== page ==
Part of it is how good they taste, and, probably, an even bigger part of it is childhood memories.
At about $900.00 a pound (OK, maybe only $9) you can see why mom and dad could only afford them once a year.
And boy did we look forward to them.
Mom usually boiled them, and we would open them and have them with just a little salt.
It didn't matter if you burned your fingers a little trying to get them open.
When I started working in the produce department of a local grocery store I was able to be very selective in my pickings, being responsible, after all, for wrapping and weighing them.
But they were still like $900.00 a pound (OK, maybe only $9).
Well, my brother has a couple of real nice Chestnut trees in his back yard, and over the last few years he has been having very plentiful crops.
If you don't mind wearing gloves and heavy boots the effort of gathering them has big rewards.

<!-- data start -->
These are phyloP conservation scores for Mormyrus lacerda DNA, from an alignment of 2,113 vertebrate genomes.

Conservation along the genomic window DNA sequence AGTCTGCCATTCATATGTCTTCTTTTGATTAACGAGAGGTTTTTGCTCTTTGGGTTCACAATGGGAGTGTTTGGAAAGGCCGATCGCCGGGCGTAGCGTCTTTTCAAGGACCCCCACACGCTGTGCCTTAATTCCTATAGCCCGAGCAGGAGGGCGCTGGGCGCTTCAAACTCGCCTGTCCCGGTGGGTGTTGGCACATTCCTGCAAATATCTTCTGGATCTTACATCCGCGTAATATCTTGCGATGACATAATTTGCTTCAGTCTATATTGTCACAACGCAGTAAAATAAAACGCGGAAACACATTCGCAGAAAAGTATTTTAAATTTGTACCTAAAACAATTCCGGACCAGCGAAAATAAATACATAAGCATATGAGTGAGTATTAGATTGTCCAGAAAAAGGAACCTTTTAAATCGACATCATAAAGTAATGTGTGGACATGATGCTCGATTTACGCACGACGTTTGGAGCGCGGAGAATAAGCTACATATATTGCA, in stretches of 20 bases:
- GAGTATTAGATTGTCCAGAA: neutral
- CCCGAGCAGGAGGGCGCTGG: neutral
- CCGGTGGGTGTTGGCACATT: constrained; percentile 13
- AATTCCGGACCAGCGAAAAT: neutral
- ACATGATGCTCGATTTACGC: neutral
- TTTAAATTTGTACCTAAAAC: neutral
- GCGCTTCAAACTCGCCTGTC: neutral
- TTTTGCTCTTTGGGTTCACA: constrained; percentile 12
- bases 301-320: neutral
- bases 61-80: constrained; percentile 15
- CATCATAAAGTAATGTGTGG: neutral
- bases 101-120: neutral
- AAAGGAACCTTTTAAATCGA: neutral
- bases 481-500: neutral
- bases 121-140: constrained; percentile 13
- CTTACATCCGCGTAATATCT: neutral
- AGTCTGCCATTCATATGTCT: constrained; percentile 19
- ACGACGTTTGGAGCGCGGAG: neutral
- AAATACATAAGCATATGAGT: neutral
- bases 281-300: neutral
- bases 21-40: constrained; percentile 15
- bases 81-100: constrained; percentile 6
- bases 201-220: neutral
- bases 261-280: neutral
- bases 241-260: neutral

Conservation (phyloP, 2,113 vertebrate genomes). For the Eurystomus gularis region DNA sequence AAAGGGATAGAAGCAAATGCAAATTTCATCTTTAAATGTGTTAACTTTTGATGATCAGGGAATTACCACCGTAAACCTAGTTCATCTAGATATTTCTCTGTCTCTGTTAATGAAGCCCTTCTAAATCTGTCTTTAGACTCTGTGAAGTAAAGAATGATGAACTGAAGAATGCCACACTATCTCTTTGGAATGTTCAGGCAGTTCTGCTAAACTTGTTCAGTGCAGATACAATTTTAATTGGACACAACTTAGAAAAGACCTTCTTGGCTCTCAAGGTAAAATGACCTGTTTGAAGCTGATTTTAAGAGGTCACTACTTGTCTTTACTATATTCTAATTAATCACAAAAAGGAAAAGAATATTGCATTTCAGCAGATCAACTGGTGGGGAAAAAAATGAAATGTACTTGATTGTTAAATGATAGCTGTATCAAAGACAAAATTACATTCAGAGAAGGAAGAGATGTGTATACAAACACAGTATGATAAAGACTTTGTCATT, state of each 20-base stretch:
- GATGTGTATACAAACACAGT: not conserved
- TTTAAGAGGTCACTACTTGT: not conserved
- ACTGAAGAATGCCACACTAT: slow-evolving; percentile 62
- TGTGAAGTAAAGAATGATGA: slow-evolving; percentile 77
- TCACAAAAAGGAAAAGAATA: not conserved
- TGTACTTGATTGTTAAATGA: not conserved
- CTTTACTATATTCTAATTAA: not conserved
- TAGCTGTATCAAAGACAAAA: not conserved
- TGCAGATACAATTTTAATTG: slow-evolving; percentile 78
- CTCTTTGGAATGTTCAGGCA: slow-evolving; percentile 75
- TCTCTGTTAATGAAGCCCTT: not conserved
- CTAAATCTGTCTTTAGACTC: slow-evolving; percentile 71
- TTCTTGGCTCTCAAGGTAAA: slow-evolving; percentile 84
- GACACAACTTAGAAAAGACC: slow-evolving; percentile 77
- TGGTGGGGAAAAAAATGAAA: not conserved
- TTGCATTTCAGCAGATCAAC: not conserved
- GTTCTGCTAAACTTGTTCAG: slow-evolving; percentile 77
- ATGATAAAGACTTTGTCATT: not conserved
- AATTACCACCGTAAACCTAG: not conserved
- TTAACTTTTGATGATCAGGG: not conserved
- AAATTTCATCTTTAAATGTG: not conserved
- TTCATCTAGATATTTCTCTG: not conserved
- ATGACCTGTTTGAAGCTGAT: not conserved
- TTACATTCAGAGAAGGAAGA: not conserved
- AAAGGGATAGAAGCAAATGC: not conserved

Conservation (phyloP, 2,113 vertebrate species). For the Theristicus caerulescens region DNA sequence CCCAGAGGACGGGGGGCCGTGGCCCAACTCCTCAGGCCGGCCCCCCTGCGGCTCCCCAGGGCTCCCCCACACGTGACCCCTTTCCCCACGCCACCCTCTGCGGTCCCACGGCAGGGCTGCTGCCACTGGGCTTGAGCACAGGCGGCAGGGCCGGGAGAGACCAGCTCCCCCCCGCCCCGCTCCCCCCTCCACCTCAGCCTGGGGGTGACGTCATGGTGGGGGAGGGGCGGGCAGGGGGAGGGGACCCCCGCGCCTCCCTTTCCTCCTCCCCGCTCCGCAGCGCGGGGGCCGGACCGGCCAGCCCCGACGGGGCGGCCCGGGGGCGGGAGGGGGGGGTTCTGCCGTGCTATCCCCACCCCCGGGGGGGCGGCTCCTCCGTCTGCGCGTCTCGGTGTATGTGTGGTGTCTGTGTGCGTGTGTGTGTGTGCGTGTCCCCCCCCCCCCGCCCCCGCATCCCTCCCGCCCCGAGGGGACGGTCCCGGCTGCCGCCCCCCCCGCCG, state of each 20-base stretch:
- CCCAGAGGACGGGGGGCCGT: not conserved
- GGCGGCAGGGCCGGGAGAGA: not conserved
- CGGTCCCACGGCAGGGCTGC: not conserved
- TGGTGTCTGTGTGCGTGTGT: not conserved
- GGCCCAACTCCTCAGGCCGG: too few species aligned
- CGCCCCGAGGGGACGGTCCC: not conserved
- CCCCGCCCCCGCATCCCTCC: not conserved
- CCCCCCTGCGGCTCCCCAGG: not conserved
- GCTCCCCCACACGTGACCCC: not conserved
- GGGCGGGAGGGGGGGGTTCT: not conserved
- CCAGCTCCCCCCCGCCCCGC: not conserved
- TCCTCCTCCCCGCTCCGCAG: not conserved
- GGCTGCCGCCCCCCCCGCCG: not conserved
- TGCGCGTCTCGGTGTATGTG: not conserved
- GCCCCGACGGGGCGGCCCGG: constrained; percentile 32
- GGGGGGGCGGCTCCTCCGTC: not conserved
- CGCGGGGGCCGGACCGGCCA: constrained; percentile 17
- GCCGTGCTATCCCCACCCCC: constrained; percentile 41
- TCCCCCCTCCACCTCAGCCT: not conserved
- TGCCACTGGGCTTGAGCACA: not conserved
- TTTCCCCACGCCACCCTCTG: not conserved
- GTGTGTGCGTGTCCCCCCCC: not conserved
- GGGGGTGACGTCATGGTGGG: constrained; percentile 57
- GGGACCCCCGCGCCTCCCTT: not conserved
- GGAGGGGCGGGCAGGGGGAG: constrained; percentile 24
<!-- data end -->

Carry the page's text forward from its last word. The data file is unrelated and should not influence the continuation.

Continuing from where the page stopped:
We usually roll them over with our feet after they have fallen to break the outside spinney husk off. Then pull them out with our gloved hands and place them in a basket.
This year, the ones we can't eat right away, (because there are to many), are being boiled, peeled and placed in the freezer by mom so we can enjoy them all winter.
Also, if you want to read a really enjoyable book that centers around our lost American Chestnut trees (yes folks, most of the ones we enjoy are Chinese Chestnuts) and rural lands, I would highly recommend Prodigal Summer by Barbara Kingsolver. A great read, even if you don't like Chestnuts.